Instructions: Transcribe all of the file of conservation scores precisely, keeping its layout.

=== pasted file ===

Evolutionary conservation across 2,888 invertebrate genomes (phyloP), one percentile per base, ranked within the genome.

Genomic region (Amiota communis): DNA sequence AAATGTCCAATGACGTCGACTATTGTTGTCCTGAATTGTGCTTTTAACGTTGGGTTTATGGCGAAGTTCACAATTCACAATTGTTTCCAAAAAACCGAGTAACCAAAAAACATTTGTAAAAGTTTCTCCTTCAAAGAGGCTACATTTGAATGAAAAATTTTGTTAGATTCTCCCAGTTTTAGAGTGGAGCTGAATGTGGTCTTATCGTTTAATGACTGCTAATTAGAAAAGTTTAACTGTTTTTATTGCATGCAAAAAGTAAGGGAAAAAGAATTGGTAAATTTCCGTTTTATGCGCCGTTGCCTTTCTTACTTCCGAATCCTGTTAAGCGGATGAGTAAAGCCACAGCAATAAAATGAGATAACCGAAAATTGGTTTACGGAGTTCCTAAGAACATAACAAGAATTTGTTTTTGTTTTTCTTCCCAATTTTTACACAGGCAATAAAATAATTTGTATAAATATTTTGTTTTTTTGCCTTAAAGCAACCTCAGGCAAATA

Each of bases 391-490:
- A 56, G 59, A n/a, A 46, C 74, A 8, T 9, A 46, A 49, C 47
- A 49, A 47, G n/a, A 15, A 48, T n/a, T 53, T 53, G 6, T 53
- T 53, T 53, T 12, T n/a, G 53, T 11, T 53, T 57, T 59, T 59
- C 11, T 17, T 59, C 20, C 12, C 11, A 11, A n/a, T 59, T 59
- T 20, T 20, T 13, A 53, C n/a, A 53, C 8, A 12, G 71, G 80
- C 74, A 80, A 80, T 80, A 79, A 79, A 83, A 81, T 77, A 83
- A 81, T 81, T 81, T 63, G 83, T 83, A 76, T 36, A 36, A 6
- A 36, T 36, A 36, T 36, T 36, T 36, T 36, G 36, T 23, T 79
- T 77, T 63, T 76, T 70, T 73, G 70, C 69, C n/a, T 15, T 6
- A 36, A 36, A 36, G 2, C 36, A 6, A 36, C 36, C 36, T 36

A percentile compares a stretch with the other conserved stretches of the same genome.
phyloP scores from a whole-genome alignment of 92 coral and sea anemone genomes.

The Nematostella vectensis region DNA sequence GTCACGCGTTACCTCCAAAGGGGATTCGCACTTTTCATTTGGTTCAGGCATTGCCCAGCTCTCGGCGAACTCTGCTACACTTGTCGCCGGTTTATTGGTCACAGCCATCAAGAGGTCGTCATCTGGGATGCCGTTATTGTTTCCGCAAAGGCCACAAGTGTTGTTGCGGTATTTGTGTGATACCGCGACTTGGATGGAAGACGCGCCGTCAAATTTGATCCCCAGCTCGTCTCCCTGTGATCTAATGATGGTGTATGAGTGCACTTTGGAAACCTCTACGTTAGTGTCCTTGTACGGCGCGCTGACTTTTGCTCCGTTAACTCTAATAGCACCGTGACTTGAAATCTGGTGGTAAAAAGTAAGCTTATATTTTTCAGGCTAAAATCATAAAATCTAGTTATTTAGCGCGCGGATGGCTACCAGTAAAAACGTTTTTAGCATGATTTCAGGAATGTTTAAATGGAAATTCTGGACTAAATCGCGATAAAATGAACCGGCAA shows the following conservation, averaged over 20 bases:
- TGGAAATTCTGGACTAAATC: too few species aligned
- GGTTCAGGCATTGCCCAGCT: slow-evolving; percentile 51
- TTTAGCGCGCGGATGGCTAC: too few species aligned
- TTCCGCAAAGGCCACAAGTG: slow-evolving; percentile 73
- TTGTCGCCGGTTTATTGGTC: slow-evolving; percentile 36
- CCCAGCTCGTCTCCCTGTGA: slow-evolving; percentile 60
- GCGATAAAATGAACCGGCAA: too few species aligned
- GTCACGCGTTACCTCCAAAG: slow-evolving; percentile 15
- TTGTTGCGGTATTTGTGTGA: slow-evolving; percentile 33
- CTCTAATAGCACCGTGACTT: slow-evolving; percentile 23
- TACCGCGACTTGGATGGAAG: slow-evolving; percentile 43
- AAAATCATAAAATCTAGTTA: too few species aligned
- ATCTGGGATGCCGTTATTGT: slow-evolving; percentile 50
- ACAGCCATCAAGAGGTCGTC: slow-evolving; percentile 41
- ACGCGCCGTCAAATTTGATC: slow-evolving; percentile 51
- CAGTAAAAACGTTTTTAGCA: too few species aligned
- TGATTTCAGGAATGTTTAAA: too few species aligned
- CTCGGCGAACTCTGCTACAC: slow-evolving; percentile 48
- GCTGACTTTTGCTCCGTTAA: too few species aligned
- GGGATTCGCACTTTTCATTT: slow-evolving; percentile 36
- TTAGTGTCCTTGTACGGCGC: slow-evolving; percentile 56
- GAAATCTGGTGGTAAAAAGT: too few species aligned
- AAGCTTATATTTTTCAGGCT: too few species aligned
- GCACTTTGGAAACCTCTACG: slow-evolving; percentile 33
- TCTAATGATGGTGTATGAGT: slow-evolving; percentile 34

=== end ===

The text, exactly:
Evolutionary conservation across 2,888 invertebrate genomes (phyloP), one percentile per base, ranked within the genome.

Genomic region (Amiota communis): DNA sequence AAATGTCCAATGACGTCGACTATTGTTGTCCTGAATTGTGCTTTTAACGTTGGGTTTATGGCGAAGTTCACAATTCACAATTGTTTCCAAAAAACCGAGTAACCAAAAAACATTTGTAAAAGTTTCTCCTTCAAAGAGGCTACATTTGAATGAAAAATTTTGTTAGATTCTCCCAGTTTTAGAGTGGAGCTGAATGTGGTCTTATCGTTTAATGACTGCTAATTAGAAAAGTTTAACTGTTTTTATTGCATGCAAAAAGTAAGGGAAAAAGAATTGGTAAATTTCCGTTTTATGCGCCGTTGCCTTTCTTACTTCCGAATCCTGTTAAGCGGATGAGTAAAGCCACAGCAATAAAATGAGATAACCGAAAATTGGTTTACGGAGTTCCTAAGAACATAACAAGAATTTGTTTTTGTTTTTCTTCCCAATTTTTACACAGGCAATAAAATAATTTGTATAAATATTTTGTTTTTTTGCCTTAAAGCAACCTCAGGCAAATA

Each of bases 391-490:
- A 56, G 59, A n/a, A 46, C 74, A 8, T 9, A 46, A 49, C 47
- A 49, A 47, G n/a, A 15, A 48, T n/a, T 53, T 53, G 6, T 53
- T 53, T 53, T 12, T n/a, G 53, T 11, T 53, T 57, T 59, T 59
- C 11, T 17, T 59, C 20, C 12, C 11, A 11, A n/a, T 59, T 59
- T 20, T 20, T 13, A 53, C n/a, A 53, C 8, A 12, G 71, G 80
- C 74, A 80, A 80, T 80, A 79, A 79, A 83, A 81, T 77, A 83
- A 81, T 81, T 81, T 63, G 83, T 83, A 76, T 36, A 36, A 6
- A 36, T 36, A 36, T 36, T 36, T 36, T 36, G 36, T 23, T 79
- T 77, T 63, T 76, T 70, T 73, G 70, C 69, C n/a, T 15, T 6
- A 36, A 36, A 36, G 2, C 36, A 6, A 36, C 36, C 36, T 36

A percentile compares a stretch with the other conserved stretches of the same genome.
phyloP scores from a whole-genome alignment of 92 coral and sea anemone genomes.

The Nematostella vectensis region DNA sequence GTCACGCGTTACCTCCAAAGGGGATTCGCACTTTTCATTTGGTTCAGGCATTGCCCAGCTCTCGGCGAACTCTGCTACACTTGTCGCCGGTTTATTGGTCACAGCCATCAAGAGGTCGTCATCTGGGATGCCGTTATTGTTTCCGCAAAGGCCACAAGTGTTGTTGCGGTATTTGTGTGATACCGCGACTTGGATGGAAGACGCGCCGTCAAATTTGATCCCCAGCTCGTCTCCCTGTGATCTAATGATGGTGTATGAGTGCACTTTGGAAACCTCTACGTTAGTGTCCTTGTACGGCGCGCTGACTTTTGCTCCGTTAACTCTAATAGCACCGTGACTTGAAATCTGGTGGTAAAAAGTAAGCTTATATTTTTCAGGCTAAAATCATAAAATCTAGTTATTTAGCGCGCGGATGGCTACCAGTAAAAACGTTTTTAGCATGATTTCAGGAATGTTTAAATGGAAATTCTGGACTAAATCGCGATAAAATGAACCGGCAA shows the following conservation, averaged over 20 bases:
- TGGAAATTCTGGACTAAATC: too few species aligned
- GGTTCAGGCATTGCCCAGCT: slow-evolving; percentile 51
- TTTAGCGCGCGGATGGCTAC: too few species aligned
- TTCCGCAAAGGCCACAAGTG: slow-evolving; percentile 73
- TTGTCGCCGGTTTATTGGTC: slow-evolving; percentile 36
- CCCAGCTCGTCTCCCTGTGA: slow-evolving; percentile 60
- GCGATAAAATGAACCGGCAA: too few species aligned
- GTCACGCGTTACCTCCAAAG: slow-evolving; percentile 15
- TTGTTGCGGTATTTGTGTGA: slow-evolving; percentile 33
- CTCTAATAGCACCGTGACTT: slow-evolving; percentile 23
- TACCGCGACTTGGATGGAAG: slow-evolving; percentile 43
- AAAATCATAAAATCTAGTTA: too few species aligned
- ATCTGGGATGCCGTTATTGT: slow-evolving; percentile 50
- ACAGCCATCAAGAGGTCGTC: slow-evolving; percentile 41
- ACGCGCCGTCAAATTTGATC: slow-evolving; percentile 51
- CAGTAAAAACGTTTTTAGCA: too few species aligned
- TGATTTCAGGAATGTTTAAA: too few species aligned
- CTCGGCGAACTCTGCTACAC: slow-evolving; percentile 48
- GCTGACTTTTGCTCCGTTAA: too few species aligned
- GGGATTCGCACTTTTCATTT: slow-evolving; percentile 36
- TTAGTGTCCTTGTACGGCGC: slow-evolving; percentile 56
- GAAATCTGGTGGTAAAAAGT: too few species aligned
- AAGCTTATATTTTTCAGGCT: too few species aligned
- GCACTTTGGAAACCTCTACG: slow-evolving; percentile 33
- TCTAATGATGGTGTATGAGT: slow-evolving; percentile 34